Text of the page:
HYATTSVILLE – Local advocates and elected officials rode the rails Friday night to rail against proposed Metrorail hours changes. Prince George’s Advocates for Community-Based Transit (Prince George’s ACT) members led a late-night Green Line ride from Prince George’s Plaza to Fort Totten and back on Sept. 30 after 10 p.m. to raise awareness about the […]
HYATTSVILLE – Local advocates and elected officials rode the rails Friday night to rail against proposed Metrorail hours changes.
Prince George’s Advocates for Community-Based Transit (Prince George’s ACT) members led a late-night Green Line ride from Prince George’s Plaza to Fort Totten and back on Sept. 30 after 10 p.m. to raise awareness about the impending hours changes and the impacts it would have on residents. Advocates in Montgomery County also led a concurrent ride from Friendship Heights to Rockville on the Red Line.
Lessie Henderson, a co-chair of Prince George ACT, said the goal was to get more riders involved in the right against service reduction.
“What I’m hoping is that it at least sparked awareness to the passengers at the rail stops that it’s okay, you don’t have to be silent,” she said.
Del. Erek Barron (D-24) joined Prince George’s ACT for the ride because the issue is important to his constituents, he said.
“I just felt like, if the constituents are out here, they’re this concerned and have this much energy, then I want to be out here and support them,” Barron said. “Each one of these folks are representing literally tens of thousands of people who are affected by the issue. This will bring more attention to the issue and let folks know that people are out there fighting for the problems that we have with WMATA.”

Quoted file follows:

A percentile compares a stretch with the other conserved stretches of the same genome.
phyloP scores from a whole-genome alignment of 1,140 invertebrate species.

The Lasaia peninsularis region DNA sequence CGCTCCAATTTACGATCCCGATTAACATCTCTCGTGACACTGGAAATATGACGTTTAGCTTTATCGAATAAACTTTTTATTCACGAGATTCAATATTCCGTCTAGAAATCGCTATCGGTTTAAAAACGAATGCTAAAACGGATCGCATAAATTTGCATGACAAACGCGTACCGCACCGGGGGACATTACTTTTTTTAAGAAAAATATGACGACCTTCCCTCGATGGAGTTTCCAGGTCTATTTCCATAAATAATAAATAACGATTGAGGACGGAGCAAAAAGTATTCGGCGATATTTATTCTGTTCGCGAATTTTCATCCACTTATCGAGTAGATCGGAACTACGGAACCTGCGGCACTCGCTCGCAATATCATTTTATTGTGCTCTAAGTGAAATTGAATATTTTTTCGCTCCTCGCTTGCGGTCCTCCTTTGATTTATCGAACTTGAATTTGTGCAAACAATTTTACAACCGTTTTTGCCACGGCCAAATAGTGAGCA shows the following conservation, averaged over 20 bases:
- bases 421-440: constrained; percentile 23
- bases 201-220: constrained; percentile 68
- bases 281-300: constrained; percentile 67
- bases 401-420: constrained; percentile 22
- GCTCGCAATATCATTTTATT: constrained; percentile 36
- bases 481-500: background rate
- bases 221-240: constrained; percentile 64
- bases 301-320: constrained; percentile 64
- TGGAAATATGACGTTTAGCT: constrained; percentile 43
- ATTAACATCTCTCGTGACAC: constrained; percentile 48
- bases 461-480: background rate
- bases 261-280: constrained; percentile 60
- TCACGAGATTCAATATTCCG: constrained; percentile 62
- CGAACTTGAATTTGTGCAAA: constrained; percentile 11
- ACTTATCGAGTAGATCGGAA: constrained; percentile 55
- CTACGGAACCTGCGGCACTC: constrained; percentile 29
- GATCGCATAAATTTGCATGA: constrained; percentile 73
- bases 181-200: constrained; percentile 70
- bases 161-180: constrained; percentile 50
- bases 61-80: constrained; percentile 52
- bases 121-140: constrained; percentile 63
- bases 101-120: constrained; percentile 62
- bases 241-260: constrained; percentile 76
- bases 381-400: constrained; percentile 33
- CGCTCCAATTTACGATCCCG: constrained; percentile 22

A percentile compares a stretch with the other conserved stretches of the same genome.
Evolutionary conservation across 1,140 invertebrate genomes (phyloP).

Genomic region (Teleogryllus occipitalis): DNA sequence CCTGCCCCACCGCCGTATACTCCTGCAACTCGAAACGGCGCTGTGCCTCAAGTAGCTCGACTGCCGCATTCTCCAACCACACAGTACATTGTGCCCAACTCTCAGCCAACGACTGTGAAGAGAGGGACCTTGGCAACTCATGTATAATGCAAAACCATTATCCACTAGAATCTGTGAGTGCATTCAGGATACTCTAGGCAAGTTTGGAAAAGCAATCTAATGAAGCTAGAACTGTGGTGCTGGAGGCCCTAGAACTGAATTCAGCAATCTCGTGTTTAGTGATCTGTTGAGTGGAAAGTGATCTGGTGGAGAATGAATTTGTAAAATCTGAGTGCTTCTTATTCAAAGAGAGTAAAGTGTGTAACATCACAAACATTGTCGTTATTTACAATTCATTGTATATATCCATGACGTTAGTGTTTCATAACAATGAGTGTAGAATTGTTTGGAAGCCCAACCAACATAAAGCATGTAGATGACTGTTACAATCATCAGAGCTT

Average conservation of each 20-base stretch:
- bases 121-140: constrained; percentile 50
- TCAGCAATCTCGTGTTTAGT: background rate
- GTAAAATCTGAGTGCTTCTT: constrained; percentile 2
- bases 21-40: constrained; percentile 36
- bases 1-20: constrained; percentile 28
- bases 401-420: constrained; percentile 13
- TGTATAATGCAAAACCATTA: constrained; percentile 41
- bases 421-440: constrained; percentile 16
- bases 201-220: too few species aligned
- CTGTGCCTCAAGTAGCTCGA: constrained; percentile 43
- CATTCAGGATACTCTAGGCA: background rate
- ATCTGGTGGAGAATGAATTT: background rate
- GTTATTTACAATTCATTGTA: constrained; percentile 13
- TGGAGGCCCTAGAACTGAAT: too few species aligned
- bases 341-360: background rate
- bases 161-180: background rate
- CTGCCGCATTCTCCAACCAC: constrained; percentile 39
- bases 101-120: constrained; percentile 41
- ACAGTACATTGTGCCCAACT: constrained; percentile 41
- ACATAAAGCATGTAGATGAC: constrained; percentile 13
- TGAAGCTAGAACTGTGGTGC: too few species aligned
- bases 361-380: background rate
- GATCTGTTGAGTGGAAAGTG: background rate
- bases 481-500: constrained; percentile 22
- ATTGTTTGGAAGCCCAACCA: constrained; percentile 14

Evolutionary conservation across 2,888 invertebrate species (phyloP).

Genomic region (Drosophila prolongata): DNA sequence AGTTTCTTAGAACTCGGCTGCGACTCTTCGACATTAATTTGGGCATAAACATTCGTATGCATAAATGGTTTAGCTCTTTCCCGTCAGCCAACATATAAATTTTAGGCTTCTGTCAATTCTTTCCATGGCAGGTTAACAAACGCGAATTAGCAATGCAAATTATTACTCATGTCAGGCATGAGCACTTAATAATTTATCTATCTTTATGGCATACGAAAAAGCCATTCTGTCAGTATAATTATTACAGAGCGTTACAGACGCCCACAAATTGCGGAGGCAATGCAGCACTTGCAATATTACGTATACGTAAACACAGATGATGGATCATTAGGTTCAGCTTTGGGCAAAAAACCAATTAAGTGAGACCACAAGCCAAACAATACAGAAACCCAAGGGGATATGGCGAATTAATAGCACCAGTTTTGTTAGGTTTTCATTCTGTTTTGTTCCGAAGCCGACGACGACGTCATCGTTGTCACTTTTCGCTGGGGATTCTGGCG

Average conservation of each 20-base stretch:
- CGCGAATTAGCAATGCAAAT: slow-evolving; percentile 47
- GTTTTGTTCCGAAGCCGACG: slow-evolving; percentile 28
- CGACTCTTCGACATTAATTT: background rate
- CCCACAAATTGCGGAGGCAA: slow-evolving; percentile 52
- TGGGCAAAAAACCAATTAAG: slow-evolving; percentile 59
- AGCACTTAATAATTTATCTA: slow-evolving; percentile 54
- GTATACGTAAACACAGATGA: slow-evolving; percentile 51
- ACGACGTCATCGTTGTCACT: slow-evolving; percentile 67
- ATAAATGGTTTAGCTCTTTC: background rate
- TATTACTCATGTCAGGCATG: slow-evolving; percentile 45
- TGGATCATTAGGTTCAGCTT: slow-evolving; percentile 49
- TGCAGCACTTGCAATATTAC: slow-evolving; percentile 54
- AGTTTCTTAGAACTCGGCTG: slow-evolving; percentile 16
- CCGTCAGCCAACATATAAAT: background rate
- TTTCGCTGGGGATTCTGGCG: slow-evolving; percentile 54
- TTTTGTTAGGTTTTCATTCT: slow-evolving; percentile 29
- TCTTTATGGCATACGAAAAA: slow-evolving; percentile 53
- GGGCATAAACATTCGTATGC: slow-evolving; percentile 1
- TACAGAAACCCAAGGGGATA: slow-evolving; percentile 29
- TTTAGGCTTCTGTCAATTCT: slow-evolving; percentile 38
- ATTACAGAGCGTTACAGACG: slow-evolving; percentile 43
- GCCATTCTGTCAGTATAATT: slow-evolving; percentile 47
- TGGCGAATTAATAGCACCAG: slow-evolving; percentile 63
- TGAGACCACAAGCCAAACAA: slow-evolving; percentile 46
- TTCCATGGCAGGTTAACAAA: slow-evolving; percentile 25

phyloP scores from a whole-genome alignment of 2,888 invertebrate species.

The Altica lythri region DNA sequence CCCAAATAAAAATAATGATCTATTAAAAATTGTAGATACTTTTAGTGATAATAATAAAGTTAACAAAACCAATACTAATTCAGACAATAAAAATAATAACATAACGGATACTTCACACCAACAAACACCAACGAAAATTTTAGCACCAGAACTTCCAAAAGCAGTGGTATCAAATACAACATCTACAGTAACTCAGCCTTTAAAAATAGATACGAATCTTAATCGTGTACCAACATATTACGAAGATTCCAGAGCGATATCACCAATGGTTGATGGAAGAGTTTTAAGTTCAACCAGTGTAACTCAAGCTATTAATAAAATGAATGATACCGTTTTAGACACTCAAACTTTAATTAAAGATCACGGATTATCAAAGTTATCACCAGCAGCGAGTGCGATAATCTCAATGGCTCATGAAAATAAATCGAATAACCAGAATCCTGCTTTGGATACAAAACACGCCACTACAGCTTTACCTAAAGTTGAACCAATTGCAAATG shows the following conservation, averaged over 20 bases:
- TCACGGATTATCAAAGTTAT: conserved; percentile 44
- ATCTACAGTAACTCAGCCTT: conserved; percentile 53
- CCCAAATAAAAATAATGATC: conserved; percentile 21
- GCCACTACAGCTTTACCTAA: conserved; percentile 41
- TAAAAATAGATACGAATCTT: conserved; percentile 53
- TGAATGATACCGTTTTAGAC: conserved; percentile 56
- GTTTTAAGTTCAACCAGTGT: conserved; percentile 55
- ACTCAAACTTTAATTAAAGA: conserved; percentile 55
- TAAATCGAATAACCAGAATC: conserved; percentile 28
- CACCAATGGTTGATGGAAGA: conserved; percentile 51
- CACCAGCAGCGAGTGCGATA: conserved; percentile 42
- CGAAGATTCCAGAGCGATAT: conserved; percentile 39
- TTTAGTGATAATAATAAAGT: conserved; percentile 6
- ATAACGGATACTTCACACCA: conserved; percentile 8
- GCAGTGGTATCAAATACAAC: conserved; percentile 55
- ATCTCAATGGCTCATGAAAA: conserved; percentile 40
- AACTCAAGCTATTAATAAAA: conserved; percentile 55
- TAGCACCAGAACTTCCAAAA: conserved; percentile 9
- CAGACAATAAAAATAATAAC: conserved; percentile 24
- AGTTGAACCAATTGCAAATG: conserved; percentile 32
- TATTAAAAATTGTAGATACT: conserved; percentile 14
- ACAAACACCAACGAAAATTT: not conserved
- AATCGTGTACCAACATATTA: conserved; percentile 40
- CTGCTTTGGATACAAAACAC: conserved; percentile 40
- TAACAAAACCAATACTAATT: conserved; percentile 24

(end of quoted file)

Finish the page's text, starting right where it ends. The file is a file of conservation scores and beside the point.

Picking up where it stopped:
Del. Carlo Sanchez (D-47B) joined Barron and five ACT Prince George’s members, and Montgomery County Del. Marc Korman took part in that county’s ride.
Sanchez said although he doesn’t have a Metro station in his district, access of transit is vital for the people who live there.
“In talking to people, the one thing that I have heard is that this system is important. SafeTracking alone, some of the other issues we’ve been having in the system, have really impacted people’s lives, so talking about permanent changes to the operation times, it’s getting a lot of buzz,” Sanchez said. “I’ve kind of opened my eyes that I’m representing a large immigrant population that’s dependent on work in the city and night service is hugely important.”
Henderson said many residents rely on Metro to get to and from work, and many do not work typical work hours. Speaking with other riders Friday, she said the suggestion to use ridesharing services like Uber to make up for a lack of train service is too expensive for many.
Sanchez said anything the impacts Metro could have also repercussions for the Purple Line, which would run through his district. The project was already delayed due to a federal judge’s concerns over declining Metro ridership- even though they would be run by separate agencies, they share stations- and Sanchez says his communities are looking forward to the line’s opening.
“There’s really not great access to public transportation in terms of getting to trains. We’re really dependent on bus lines and so that’s why the Purple Line is so important because it gives us that connection to the trains by having a system that will run through the middle of a lot of low-income areas,” he said.
On Monday, Metro released a plan for expanding bus service in the late-night hours if train service is reduced to help riders get around. The Washington Nationals ownership has also reportedly been lobbying the transit agency to return late night hours, with no affect.
A public hearing on Metro’s four proposals for reductions in service hours has been set for Oct. 20 from 12:30 to 10 p.m.
Two of those proposals would keep the midnight closing times for Metrorail, while the others would extend late-night service while pushing opening times later in the morning.
The agency said the reduction is needed to allow maintenance staff adequate time to work on the tracks.